Nicole Hall’s was the house her friends could go to when their parents kicked them out.
“We became part of her household,” Mieko Hicks, an old friend, said Saturday evening at a vigil hosted in Hall's name. Hicks and others began their transitions with Hall, a leader in a circle of black transgender women in Dallas. "It was a sisterhood," said friend Shannon Walker, who knew Hall when they were still gay boys running around Dallas in wigs.
Hall is the third of Walker's sisters to have died or been killed in recent years.
Hicks and Walker planned the vigil, to celebrate Hall, who was found dead near White Rock Creek on May 12. She was 39. Over the long weekend, about a dozen people met in a park near where Hall was found. Those who came held plastic cups with candles in them as Hicks and Walker talked about their best memories of Hall. The detective on the case of Hall’s death came out. He held and blew out candles with everybody else.
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Walker said that despite their earlier friendship, she hadn't spent much time with Hall in recent years. She said that about the time Hall's mother noticed her missing, Hall was calling Walker and other of their friends, probably reaching out for help, Walker said. Walker and Hicks told people at the vigil to talk to trans women, to get to know them and make them feel welcome. Hall was remembered Saturday by her friends as the first one to begin her transition into her body as a woman.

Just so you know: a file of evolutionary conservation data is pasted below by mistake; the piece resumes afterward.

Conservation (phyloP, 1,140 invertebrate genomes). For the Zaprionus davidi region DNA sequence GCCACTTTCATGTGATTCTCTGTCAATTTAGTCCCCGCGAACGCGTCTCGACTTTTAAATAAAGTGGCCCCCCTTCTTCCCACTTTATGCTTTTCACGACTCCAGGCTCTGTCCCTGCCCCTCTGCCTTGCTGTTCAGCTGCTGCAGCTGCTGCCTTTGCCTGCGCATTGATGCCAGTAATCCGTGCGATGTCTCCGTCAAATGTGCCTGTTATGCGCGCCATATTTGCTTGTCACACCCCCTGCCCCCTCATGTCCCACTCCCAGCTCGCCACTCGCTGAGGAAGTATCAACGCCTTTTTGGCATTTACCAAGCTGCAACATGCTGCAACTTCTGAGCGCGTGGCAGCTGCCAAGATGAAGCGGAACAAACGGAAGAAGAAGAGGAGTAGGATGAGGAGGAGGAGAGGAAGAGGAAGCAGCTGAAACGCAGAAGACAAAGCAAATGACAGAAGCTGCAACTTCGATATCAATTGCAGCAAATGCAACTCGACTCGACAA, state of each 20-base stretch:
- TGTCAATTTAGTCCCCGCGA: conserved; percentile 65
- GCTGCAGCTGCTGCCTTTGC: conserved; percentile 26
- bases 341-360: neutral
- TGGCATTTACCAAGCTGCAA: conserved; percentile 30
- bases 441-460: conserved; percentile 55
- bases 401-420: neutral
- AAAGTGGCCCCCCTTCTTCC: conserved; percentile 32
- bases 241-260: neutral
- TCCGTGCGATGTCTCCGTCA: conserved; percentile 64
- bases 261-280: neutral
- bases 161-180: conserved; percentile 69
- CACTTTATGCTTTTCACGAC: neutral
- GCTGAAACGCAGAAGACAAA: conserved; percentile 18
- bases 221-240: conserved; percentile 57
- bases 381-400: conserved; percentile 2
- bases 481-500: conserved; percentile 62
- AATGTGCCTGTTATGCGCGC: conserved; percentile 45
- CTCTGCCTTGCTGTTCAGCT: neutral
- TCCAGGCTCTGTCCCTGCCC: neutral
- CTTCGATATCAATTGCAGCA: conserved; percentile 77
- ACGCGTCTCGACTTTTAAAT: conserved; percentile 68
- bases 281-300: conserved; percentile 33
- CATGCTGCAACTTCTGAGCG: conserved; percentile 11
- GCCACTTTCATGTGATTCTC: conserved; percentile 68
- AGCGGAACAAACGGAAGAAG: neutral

“She started all that for us, so that was special,” Walker said. “And we’re going to miss her.”
Hall was the second local trans woman to have died in May. On May 9, Carla Pavon was found strangled in her home along LBJ Freeway. Police arrested a man they say killed Pavon, but are still awaiting a report on the cause of Hall's death. Still, Walker thanked the department for investigating these deaths.
“I can’t even lie and say I’m not fearful,” she said.